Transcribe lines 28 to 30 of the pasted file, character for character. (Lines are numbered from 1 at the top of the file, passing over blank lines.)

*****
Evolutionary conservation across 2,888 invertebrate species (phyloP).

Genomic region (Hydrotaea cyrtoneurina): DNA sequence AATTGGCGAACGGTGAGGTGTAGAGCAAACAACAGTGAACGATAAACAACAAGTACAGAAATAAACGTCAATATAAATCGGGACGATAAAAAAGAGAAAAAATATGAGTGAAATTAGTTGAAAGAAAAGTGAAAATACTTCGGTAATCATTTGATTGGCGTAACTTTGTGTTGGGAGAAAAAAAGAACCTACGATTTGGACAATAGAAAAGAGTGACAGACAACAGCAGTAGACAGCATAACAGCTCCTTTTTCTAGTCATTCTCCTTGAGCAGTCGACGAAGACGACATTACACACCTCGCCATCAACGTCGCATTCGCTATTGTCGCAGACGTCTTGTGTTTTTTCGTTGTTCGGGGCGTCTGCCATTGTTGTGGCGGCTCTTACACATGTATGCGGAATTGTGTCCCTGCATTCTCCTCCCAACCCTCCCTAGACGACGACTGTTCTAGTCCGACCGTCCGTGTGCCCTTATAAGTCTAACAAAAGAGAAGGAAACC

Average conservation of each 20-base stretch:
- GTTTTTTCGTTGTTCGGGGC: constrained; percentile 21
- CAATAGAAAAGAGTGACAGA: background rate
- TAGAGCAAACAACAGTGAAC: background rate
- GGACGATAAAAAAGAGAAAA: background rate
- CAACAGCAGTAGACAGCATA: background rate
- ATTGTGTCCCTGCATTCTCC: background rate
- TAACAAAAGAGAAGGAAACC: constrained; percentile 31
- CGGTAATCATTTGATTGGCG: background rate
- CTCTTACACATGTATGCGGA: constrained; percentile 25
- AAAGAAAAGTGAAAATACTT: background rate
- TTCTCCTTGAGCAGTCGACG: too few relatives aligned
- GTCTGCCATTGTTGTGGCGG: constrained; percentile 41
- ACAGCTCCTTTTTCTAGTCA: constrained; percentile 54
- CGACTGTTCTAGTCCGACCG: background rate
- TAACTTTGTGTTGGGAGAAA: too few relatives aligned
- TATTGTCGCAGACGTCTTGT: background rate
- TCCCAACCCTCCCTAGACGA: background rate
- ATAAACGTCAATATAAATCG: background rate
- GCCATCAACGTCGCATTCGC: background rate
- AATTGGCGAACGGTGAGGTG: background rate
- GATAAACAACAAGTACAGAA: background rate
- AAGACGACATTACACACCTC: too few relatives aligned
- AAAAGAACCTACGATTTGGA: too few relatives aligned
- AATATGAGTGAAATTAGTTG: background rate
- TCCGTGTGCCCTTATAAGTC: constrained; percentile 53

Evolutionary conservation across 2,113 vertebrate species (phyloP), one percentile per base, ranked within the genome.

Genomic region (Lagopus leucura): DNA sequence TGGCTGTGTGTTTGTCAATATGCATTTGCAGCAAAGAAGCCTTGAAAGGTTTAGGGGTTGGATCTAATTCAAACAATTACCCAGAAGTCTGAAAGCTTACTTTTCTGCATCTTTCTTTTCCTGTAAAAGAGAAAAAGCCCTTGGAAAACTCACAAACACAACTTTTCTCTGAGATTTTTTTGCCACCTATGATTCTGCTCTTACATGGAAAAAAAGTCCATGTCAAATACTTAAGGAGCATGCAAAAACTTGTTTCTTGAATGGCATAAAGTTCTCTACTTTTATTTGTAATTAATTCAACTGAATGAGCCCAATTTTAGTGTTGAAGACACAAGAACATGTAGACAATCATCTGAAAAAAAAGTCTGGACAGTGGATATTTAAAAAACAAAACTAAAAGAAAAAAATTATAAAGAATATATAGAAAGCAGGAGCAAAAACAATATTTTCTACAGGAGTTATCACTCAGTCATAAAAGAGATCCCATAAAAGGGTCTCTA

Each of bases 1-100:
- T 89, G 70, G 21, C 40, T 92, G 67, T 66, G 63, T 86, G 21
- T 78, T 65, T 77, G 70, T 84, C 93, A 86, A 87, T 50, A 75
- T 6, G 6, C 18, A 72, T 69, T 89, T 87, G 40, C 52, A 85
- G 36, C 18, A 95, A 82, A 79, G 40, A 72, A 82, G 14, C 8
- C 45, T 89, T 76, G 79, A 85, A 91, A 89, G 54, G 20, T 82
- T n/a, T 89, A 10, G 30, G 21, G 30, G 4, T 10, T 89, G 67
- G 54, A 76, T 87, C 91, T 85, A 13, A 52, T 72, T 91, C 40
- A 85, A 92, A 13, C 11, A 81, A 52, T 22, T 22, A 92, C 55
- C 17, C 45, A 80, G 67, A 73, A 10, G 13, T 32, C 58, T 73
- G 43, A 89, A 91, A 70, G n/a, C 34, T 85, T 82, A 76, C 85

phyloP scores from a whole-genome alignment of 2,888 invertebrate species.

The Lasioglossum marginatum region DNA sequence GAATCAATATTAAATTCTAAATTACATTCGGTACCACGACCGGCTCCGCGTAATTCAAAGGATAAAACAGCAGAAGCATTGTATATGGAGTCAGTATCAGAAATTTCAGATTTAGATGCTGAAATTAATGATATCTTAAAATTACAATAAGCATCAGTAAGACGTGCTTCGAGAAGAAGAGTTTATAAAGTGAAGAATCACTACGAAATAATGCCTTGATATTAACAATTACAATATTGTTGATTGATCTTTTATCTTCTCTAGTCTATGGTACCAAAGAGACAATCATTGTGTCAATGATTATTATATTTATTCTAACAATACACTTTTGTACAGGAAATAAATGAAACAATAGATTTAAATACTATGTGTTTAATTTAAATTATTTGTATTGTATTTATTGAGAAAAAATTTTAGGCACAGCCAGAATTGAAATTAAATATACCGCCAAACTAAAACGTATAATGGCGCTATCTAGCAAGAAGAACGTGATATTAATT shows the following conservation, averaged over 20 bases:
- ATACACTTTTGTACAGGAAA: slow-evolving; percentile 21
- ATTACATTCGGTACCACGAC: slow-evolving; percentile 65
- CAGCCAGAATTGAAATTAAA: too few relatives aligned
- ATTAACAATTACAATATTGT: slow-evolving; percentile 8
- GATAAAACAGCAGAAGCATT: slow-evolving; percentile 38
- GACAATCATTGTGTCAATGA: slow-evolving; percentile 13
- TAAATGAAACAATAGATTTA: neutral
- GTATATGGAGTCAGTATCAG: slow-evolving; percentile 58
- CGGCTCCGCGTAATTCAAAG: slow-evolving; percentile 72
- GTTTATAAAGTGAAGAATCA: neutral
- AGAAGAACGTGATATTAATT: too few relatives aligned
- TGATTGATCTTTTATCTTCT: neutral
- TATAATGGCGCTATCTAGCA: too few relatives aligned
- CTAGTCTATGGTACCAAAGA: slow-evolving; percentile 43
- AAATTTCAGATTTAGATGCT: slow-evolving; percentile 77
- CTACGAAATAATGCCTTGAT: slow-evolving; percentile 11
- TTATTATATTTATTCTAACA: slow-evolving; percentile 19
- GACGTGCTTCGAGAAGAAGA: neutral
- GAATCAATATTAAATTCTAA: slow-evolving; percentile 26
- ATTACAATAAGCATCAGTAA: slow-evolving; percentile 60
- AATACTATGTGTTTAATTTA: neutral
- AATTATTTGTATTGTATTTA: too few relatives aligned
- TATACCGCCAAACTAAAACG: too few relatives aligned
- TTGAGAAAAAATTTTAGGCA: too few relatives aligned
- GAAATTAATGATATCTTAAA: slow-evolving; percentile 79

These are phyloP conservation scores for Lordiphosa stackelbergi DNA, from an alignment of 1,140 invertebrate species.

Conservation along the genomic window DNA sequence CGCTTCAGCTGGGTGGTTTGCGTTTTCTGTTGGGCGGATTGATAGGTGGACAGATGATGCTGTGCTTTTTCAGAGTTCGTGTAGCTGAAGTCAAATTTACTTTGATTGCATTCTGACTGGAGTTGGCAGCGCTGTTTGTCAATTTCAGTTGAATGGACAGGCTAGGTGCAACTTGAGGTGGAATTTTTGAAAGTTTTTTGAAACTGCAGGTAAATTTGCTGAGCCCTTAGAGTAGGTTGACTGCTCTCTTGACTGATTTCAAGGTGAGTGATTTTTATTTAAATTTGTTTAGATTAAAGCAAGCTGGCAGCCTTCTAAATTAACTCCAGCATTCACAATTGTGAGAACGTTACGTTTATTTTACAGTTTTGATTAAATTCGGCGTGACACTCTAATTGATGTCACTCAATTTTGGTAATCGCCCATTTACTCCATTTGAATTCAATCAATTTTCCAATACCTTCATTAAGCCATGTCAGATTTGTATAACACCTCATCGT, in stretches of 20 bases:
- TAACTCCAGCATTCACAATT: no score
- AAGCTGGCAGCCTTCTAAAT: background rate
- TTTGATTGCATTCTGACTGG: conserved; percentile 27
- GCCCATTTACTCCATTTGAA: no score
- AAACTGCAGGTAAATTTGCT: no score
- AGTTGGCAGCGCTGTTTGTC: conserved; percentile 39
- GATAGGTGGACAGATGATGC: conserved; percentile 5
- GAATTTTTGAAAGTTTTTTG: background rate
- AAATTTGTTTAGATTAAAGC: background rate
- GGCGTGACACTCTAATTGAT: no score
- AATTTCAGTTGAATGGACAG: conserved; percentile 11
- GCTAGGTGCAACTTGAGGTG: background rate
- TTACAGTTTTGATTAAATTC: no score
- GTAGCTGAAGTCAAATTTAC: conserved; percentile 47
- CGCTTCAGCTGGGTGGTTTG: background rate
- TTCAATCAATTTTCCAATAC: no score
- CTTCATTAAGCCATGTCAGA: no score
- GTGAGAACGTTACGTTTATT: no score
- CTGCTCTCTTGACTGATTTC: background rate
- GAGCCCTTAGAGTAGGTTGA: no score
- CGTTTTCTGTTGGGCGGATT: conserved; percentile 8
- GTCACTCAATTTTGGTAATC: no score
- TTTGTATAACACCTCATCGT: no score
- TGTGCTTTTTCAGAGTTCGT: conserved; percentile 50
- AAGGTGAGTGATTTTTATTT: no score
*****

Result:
- TCCGTGTGCCCTTATAAGTC: constrained; percentile 53

Evolutionary conservation across 2,113 vertebrate species (phyloP), one percentile per base, ranked within the genome.

Genomic region (Lagopus leucura): DNA sequence TGGCTGTGTGTTTGTCAATATGCATTTGCAGCAAAGAAGCCTTGAAAGGTTTAGGGGTTGGATCTAATTCAAACAATTACCCAGAAGTCTGAAAGCTTACTTTTCTGCATCTTTCTTTTCCTGTAAAAGAGAAAAAGCCCTTGGAAAACTCACAAACACAACTTTTCTCTGAGATTTTTTTGCCACCTATGATTCTGCTCTTACATGGAAAAAAAGTCCATGTCAAATACTTAAGGAGCATGCAAAAACTTGTTTCTTGAATGGCATAAAGTTCTCTACTTTTATTTGTAATTAATTCAACTGAATGAGCCCAATTTTAGTGTTGAAGACACAAGAACATGTAGACAATCATCTGAAAAAAAAGTCTGGACAGTGGATATTTAAAAAACAAAACTAAAAGAAAAAAATTATAAAGAATATATAGAAAGCAGGAGCAAAAACAATATTTTCTACAGGAGTTATCACTCAGTCATAAAAGAGATCCCATAAAAGGGTCTCTA